Chopper canvases his colourful life of crime

Sally Hopman 23 July 2021
Painting of yellow vase of flowers with red background.

Flowers for Van Gogh painted by “Chopper” Read – in “blood” red. Photos: Sally Hopman.

Mark “Chopper” Read and Vincent van Gogh have more in common than trouble wearing glasses. It turns out the colourful Chopper Read is more colourful than we might have thought.

More than 40 pieces of his artwork are going on show – and sale – at Gold Creek’s Aarwun Gallery from this Saturday (24 July) in what looks not unlike the meeting of a naive painter with the bloodthirsty distant cousin the family never talks about.

Most of the works look like they’ve been done by a child (a child with issues), and they all boast the brightest of colours, despite depicting the grimmest of subject matters – Chopper’s life of crime.

They start from his early days robbing drug dealers in his hometown of Prahran in Melbourne through to kidnapping and torturing fellow members of the criminal underworld. The meat cleaver, one of his favourite sharp objects, features prominently in his art.

The exhibition, I Regret Nothing, illustrates how Chopper took up art on his release from jail, travelling around the country with his own stage show talking about his notorious career and selling his art.

He was a prolific artist, using his life and times as preferred subject matter.

Mark Read

Mark “Chopper” Read, a legend in his own lifetime.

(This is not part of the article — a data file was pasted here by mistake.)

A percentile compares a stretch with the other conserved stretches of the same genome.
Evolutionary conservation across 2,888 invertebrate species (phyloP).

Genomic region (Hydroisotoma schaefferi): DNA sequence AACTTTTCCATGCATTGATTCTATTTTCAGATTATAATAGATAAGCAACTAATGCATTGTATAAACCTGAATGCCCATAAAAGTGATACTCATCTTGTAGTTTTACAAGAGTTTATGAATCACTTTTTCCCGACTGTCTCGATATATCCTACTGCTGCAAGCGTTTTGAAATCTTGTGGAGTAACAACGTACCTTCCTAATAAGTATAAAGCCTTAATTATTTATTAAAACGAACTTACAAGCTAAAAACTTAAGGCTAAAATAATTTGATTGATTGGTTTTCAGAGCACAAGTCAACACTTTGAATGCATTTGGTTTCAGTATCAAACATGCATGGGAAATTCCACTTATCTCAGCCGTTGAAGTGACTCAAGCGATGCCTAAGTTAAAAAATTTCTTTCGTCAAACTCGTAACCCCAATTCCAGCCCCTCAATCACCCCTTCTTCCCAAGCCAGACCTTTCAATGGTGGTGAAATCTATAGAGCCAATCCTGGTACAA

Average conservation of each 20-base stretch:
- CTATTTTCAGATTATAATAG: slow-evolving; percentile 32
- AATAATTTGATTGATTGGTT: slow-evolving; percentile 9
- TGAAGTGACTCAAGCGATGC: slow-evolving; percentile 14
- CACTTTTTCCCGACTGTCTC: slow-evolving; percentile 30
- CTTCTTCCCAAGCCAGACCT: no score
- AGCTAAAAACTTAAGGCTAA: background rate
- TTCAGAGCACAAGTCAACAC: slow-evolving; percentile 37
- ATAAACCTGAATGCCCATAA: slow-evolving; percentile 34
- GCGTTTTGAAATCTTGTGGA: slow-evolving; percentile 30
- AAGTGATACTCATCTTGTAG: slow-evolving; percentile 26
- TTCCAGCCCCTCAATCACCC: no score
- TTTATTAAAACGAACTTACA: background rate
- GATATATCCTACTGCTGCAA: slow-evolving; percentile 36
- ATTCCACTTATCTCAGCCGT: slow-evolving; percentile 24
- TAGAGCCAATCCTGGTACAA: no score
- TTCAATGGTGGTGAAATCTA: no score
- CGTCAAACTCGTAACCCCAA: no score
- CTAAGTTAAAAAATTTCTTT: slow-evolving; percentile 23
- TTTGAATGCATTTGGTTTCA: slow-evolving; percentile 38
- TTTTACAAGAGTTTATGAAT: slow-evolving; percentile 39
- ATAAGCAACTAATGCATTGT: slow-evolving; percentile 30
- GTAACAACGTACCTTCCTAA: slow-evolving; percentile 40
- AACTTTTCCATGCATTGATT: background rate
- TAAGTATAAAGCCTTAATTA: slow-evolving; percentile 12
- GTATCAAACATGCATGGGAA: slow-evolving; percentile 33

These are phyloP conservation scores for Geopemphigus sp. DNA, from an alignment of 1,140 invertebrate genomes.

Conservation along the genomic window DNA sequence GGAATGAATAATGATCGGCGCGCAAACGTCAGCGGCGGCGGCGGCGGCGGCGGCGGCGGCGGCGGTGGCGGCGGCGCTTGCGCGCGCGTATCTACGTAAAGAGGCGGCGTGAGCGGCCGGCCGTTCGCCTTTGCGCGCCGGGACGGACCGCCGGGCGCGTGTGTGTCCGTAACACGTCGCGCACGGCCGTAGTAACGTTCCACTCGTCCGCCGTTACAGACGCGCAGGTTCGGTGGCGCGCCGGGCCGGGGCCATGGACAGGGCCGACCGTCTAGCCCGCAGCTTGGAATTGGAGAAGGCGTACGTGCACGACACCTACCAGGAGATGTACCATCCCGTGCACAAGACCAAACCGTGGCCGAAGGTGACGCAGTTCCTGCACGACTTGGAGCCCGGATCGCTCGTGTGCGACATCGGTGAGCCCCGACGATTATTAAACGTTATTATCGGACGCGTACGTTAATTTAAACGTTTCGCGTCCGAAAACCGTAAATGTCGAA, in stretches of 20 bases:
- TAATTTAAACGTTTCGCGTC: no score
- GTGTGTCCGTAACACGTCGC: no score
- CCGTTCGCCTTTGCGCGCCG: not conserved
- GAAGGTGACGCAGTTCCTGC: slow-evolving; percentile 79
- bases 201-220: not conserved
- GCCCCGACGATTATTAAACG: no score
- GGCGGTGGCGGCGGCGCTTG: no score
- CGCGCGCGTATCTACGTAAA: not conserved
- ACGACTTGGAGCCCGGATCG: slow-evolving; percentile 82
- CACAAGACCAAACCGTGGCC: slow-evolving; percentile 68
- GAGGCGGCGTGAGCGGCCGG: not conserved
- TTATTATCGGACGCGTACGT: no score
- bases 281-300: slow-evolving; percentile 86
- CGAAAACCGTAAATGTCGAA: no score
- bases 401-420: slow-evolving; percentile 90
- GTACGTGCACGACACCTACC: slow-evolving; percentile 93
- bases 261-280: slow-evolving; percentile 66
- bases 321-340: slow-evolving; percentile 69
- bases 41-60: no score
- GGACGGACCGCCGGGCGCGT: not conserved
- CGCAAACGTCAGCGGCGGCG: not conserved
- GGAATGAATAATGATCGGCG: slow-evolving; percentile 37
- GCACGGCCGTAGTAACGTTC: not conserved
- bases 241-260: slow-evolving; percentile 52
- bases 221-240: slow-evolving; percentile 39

It’s clear he was also inspired by some of the greats. His tribute to Van Gogh titled, sensibly, Flowers for Van Gogh, boasts the brightest of reds – apparently to represent blood.

Each of the paintings has a little message from Chopper on the back, some of which we can’t repeat on a family website. His note to Picasso, in particular, is very graphic.

Apart from taking up art while in jail as part of his rehabilitation, Chopper also wrote a series of semi-biographical crime novels and children’s books and, of course, the 2000 film Chopper was based on his life.

The works on show at Aarwun range to $10,000, with the most deadly piece – and not in a good way – a coffin coffee table complete with a life-size image of Chopper stretched across the lid. Bullet holes and a couple of meat cleavers are included for cutting effect. There’s also a helpful guide to the man’s life of crime, starting with his days as a standover man, through to his claim to have killed 19 people.

Mark Read biography

Everything you’ve never wanted to know about “Chopper” Read but were afraid to ask.

The works were collected over a number of years by Peter Hall, a friend of Chopper who worked on the security team at some of the stage shows.

Chopper Read died in 2013 from liver cancer. He was 59. It is believed he contracted Hepatitis A while in prison.

I Regret Nothing is on show at Aarwun Gallery, Gold Creek, from Saturday, 24 July to Sunday, 8 August.


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